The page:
Week 9 ACCY 111 RJD Lecture 6

Accounting rate of return arr advantages of arr easy

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Accounting Rate of Return (ARR) Advantages of ARR: Easy to calculate and understand Is a measure of profitability that is consistent with ROA (based on accrual performance) ARR uses familiar concepts such as ‘net profit’ and ‘book value of investment’.
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Accounting Rate of Return (ARR) Problems with ARR: ARR uses accounting profit, however over the life of a project, cash flows matter more than accounting profits. It is cash that is used to acquire resources or make distributions to owners. ARR fails to take into consideration the time value of money – it applies the same weightings to profits in all years. The ARR method presents averaging difficulties when considering competing projects of different size.
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Accounting Rate of Return (ARR) ARR fails to take into consideration the time value of money – it applies the same weightings to profits in all years. Project A Project B Project C Inmmediate cost of machine (160) (160) (160) 1 year's time operating profit after depreciation 20 10 160 2 year's time operating profit after depreciation 40 10 10 3 year's time operating profit after depreciation 60 10 10 4 year's time operating profit after depreciation 60 10 10 5 year's time operating profit after depreciation 20 160 10 40 40 40 $ 0000
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Accounting Rate of Return (ARR) The ARR method presents averaging difficulties when considering competing projects of different size. Project A Project B Project C Inmmediate cost of machine (160) (80) (40) 1 year's time operating profit after depreciation 20 5 3 2 year's time operating profit after depreciation 40 5 3 3 year's time operating profit after depreciation 60 5 40 4 year's time operating profit after depreciation 60 5 2 5 year's time operating profit after depreciation 20 80 2 ARR = 50% 50% 50% $ 0000
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Accounting Rate of Return (ARR) What if a proposal has to meet an organisational hurdle rate of 27%? $ Cost of equipment 200,000 Estimated residual value of equipment 40,000 Average annual operating profit before depreciation 48,000 Estimated life of project 10 years Annual straight line depreciation charge 16,000 ($200,000 - $40,000) / 10 ARR = 48,000 - 16,000 ( 200,000 + 40,000 ) / 2 = 26.7% = FAIL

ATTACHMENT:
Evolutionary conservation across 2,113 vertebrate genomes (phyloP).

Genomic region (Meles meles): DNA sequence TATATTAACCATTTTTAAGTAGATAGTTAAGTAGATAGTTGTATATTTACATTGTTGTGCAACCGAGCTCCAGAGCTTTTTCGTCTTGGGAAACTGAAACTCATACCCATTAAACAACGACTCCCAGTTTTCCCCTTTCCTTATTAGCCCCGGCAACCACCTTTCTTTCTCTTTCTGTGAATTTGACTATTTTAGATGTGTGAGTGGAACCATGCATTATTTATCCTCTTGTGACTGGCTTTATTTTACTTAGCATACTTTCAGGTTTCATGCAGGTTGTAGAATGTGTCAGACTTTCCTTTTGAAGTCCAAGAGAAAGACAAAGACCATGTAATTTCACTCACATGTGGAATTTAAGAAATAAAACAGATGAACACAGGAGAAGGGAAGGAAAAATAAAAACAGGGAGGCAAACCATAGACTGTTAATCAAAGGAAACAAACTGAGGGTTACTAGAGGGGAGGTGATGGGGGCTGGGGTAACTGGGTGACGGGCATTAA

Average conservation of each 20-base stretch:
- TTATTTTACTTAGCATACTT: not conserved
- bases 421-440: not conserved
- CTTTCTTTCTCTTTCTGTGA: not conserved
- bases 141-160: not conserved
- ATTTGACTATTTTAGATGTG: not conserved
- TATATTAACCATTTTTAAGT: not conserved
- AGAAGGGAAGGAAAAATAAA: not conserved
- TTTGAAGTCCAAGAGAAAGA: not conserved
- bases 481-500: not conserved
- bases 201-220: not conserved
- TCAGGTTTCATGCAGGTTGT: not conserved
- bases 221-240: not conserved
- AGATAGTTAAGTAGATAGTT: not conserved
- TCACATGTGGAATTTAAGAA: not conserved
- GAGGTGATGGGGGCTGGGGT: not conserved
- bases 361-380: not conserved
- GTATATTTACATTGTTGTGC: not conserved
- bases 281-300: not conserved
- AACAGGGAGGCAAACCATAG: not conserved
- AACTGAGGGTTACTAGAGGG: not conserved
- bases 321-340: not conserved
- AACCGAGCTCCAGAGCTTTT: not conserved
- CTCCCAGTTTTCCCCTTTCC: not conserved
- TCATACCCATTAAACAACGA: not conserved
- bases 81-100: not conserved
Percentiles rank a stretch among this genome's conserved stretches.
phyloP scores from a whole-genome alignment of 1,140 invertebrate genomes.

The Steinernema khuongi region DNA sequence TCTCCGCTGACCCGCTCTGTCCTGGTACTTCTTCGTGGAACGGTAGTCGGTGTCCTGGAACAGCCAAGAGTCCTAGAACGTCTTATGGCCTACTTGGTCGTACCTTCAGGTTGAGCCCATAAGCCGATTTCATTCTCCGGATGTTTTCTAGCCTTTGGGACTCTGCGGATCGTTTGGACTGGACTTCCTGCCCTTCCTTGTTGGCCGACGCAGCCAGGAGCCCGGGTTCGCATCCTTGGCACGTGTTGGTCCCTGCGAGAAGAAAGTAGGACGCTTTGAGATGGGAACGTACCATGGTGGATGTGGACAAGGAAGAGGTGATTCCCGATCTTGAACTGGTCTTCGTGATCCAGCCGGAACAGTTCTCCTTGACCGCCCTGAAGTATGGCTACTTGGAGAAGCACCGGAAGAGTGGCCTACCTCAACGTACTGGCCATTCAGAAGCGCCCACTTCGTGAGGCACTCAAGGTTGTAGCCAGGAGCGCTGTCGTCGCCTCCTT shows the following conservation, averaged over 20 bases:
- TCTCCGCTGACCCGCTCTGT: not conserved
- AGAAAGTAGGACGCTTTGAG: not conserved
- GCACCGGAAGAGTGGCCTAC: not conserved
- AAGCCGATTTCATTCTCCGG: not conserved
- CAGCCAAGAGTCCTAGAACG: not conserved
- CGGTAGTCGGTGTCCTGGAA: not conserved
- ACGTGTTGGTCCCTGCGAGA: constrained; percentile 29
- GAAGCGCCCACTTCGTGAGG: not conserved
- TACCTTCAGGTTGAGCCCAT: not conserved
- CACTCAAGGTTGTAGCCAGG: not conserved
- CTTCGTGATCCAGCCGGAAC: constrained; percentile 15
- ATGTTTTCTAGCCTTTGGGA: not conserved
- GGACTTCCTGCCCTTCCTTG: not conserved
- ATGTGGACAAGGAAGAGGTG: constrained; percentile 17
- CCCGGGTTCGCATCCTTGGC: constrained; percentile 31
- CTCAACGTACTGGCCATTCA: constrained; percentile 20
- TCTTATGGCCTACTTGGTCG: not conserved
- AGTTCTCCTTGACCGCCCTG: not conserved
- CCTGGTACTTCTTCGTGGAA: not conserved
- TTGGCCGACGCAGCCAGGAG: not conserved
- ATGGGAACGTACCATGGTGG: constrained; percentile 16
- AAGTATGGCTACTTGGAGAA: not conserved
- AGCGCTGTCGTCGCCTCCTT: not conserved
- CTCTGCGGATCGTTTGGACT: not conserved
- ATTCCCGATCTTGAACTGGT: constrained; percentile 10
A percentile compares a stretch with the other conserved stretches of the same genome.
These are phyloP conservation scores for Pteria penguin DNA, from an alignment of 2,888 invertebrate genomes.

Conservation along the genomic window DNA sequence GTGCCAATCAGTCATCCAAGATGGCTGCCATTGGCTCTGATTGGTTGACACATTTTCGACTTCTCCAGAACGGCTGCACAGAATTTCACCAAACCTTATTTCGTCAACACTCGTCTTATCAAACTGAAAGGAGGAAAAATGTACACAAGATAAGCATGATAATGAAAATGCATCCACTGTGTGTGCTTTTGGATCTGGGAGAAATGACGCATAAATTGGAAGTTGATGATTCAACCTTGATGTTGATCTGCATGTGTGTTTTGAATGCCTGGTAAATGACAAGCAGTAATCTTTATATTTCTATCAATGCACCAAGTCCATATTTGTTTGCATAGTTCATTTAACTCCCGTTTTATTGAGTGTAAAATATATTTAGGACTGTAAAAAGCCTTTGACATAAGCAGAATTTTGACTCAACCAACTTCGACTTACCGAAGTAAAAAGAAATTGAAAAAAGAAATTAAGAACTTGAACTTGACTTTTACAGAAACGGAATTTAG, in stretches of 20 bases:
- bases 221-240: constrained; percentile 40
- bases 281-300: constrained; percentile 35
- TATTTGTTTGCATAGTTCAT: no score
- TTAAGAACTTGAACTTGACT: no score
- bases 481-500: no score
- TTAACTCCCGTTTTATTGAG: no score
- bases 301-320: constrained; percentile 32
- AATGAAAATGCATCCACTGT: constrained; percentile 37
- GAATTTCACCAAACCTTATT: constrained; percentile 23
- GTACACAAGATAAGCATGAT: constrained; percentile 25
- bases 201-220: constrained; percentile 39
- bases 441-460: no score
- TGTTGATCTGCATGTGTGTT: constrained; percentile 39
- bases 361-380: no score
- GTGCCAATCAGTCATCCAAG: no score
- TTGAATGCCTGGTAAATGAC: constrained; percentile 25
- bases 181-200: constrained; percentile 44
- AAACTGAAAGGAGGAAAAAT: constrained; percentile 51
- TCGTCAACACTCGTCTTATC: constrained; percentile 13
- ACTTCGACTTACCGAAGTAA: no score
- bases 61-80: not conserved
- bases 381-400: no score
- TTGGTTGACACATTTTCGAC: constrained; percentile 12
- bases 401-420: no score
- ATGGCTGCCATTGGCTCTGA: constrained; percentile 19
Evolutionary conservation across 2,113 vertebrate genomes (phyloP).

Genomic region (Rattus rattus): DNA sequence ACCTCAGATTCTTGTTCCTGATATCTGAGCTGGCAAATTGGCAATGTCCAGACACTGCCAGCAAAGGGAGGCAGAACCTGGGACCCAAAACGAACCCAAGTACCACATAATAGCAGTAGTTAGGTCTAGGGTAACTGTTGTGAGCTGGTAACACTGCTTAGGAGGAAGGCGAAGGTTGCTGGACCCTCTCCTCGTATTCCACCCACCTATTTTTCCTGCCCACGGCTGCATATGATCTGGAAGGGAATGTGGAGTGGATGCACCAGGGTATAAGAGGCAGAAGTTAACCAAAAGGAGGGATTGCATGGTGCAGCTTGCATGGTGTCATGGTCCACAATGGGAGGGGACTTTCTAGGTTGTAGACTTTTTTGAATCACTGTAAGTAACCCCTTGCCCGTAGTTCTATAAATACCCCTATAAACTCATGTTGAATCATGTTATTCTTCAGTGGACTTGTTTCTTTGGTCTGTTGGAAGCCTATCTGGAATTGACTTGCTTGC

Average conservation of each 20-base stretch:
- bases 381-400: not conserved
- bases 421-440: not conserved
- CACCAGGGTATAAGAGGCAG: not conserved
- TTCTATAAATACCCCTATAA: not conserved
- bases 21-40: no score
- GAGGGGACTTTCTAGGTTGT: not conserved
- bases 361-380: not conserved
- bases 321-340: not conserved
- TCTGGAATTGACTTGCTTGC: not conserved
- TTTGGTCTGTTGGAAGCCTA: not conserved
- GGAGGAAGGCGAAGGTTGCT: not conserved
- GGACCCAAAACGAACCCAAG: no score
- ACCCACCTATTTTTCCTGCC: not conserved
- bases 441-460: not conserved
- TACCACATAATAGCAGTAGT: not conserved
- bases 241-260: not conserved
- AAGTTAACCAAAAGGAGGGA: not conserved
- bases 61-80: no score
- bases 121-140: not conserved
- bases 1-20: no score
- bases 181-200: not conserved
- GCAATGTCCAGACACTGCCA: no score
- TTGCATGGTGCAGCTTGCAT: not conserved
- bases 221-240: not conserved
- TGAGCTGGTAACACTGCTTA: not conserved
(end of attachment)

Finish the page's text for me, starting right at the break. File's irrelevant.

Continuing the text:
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Average investment calculation Year Cost RV Periods Deptn 200 40 10 16 1 184 2 168 3 152 4 136 5 120 6 104 7 88 8 72 9 56 10 40 Average 120 = (200+184+168+152+136+120+104+88+72+56+40)/2 Alternate 120 = (200+40)/2
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Accounting Rate of Return (ARR) What if the equipment was written off at the end of the ten years – i.e. no disposal value? $ Cost of equipment 200,000 Estimated residual value of equipment - Average annual operating profit before depreciation 48,000 Estimated life of project 10 years Annual straight line depreciation charge 20,000 ($200,000 - $40,000) / 10 ARR = 48,000 - 20,000 ( 200,000 + - ) / 2 = 28.0% = PASS
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Payback Period (PP) The length of time taken to recover the amount of the investment from the net cash flows of the project Net Cash Flows Cumulative Annual Cash Flows Immediately cost of saw mill (1,000,000) (1,000,000) end of year 1 net profit before depreciation 200,000 (800,000) end of year 2 net profit before depreciation 400,000 (400,000) end of year 3 net profit before depreciation 600,000 200,000 end of year 4 net profit before depreciation 600,000 800,000 end of year 5 net profit before depreciation 200,000 disposal proceeds 200,000 1,200,000 Payback Period = 2.67 years
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